DE&I Metrics: Are they useful to achieving DE&I Goals?

Given the recent uptick in companies disclosing DEI metrics, how effective is this disclosure to actually moving the needle? How should the disclosure of DE&I metrics fit into overall DE&I strategy?

The push for companies to publicly disclose diversity metrics for accountability and potential incorporation into shareholder evalutation is not new, despite the renewed push for transparency following the murder of George Flloyd and many other unarmed African Americans in 2020 which resulted in a summer of protest and push for racial justice. Beginning in 2014 large tech companies like Apple, Facebook, Google and Microsoft all started publishing annual reports; however, for DE&I proponents, there has been far too little progress in the disclosed metrics.

In the recent article How to Best Use Data to Meet Your DE&I Goals, Siri Chilazi and Iris Bohnet argue that disclosing DE&I metrics can only bring about changes in behavior if accompanied with the following four actions:

  1. “Present diversity data in a way that is simple, salient, and comparable”

Their first argument is that DE&I metrics have to be easy to understand, easy to follow the connection to results, and easy to compare with other companies. There are three important points in this argument: 1. If metrics are not easy to understand and digest, then they have no chance of changing behaviors. 2. Metrics must be salient in order to be actionable. 3. If metrics are not easily comparable with other companies’ metrics, then users will be forced to look at the metrics in a vacuum, rendering them relatively useless for decisions. 


  1. “Leverage diversity data to empower the right people to act.” 

Their second argument hinges on the idea that within corporations, DE&I metrics are frequently tracked by HR, D&I and People Operations. Most front-line workers have no visibility into the metrics, and senior leaders only see them during scheduled reports or dashboards, in more advanced organizations.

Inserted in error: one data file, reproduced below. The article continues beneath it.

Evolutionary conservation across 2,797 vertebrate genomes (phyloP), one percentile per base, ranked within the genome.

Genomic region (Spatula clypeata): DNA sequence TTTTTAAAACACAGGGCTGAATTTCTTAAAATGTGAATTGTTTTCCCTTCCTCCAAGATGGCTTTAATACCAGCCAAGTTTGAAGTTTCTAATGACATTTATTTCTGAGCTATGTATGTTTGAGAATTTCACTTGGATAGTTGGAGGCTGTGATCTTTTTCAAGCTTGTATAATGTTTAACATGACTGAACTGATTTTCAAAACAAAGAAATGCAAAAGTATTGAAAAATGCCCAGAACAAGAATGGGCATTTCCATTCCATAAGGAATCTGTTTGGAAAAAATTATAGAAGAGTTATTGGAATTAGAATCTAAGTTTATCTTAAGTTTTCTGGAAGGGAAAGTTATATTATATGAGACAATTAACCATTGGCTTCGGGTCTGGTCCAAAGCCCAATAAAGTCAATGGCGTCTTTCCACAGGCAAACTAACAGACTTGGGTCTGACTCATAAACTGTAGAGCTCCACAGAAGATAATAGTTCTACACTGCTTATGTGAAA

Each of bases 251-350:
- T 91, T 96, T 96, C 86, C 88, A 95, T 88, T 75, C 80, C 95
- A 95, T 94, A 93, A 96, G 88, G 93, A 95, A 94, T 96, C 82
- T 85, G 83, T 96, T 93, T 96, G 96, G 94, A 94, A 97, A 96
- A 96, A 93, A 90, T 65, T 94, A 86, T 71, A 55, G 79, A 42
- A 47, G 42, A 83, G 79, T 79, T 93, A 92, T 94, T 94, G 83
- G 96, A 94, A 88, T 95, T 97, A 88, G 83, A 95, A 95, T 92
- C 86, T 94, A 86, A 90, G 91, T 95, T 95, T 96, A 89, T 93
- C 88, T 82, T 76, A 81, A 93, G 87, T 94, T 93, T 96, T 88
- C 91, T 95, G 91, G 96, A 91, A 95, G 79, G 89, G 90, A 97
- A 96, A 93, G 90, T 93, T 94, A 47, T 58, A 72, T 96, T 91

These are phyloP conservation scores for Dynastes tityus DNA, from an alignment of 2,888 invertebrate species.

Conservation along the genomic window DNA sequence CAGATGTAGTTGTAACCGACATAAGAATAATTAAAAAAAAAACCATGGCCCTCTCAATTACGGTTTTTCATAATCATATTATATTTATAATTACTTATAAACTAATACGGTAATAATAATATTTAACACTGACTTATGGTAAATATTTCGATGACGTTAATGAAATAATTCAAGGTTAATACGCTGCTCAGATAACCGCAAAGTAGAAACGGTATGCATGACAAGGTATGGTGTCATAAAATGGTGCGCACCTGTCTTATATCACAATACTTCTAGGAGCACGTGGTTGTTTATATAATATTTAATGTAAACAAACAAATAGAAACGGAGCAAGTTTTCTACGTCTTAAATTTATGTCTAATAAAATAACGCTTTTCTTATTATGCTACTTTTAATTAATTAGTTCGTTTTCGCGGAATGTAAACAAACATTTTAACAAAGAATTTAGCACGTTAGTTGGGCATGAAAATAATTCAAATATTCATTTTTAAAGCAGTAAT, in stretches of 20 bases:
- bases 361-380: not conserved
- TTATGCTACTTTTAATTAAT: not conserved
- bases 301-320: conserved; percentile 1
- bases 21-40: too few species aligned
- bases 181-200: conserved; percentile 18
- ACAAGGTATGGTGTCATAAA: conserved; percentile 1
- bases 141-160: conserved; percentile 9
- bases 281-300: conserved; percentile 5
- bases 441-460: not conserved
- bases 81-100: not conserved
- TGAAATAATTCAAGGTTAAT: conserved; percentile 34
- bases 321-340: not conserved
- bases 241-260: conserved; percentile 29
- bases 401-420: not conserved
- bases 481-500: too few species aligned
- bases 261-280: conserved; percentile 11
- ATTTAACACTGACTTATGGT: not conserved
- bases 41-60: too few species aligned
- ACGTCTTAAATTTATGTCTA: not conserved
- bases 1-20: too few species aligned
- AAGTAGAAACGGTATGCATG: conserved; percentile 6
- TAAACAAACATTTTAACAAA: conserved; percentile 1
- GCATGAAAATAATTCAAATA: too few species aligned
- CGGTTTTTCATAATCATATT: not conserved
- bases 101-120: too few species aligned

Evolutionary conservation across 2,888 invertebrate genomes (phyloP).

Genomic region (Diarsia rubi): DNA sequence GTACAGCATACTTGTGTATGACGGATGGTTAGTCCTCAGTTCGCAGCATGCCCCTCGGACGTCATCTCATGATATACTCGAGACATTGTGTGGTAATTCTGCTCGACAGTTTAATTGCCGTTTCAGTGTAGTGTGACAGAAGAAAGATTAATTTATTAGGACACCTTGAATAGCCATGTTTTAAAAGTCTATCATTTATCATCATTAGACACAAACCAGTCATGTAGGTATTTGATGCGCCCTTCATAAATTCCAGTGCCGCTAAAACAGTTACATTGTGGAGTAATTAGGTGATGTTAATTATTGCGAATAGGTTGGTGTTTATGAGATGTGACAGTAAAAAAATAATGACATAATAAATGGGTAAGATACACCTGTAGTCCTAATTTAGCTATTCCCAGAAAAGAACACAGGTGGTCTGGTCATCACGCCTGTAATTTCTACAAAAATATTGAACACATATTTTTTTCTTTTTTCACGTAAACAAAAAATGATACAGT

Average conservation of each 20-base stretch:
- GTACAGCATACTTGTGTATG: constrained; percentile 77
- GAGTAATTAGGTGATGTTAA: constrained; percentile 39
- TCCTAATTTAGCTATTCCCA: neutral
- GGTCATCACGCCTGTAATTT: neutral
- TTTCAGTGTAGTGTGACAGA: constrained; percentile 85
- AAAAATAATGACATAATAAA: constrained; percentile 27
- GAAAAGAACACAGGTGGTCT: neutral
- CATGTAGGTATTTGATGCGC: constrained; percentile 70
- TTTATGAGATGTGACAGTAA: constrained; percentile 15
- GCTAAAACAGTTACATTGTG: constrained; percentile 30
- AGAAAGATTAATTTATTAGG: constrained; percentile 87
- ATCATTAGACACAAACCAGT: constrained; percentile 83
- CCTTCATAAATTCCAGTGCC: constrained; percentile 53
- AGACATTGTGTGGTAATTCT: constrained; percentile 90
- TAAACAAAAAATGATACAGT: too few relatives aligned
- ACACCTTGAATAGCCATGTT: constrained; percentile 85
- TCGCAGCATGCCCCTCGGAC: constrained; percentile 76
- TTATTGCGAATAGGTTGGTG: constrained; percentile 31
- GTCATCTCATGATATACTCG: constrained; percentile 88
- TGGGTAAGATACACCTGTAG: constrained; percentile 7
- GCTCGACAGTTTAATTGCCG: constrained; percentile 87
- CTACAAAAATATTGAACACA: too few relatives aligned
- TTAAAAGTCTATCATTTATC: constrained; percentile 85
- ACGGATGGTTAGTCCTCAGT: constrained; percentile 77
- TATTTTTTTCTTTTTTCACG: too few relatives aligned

1. “Set diversity goals to create accountability and increase follow-through.”

The third argument discusses a typical DE&I understanding, which is what is not measured within an organization does not count, but goes further to say that disclosing tangible goals results in accountability and also pushes the organization to make cultural changes to reach those stated goals. 


  1. “Leverage diversity data to shift social norms around DE&I.” 

Their final argument dispels an idea held within the tech world that disclosure reinforces the idea of exclusion by saying that DE&I metrics have shifted much more quickly after public disclosure began. 



These four arguments are really about how to tailor the data to be actionable by the following four stakeholders: Shareholders / Public, General Employee Population, Employees Responsible for Execution, and Senior Leadership. 

While the argument that actions must follow data aligns with the typical business strategy flow, when it comes to DE&I metrics, companies would benefit by starting with the ideal state of DE&I and their culture and then creating an action plan regardless of prioritizing those actions that will shift metrics.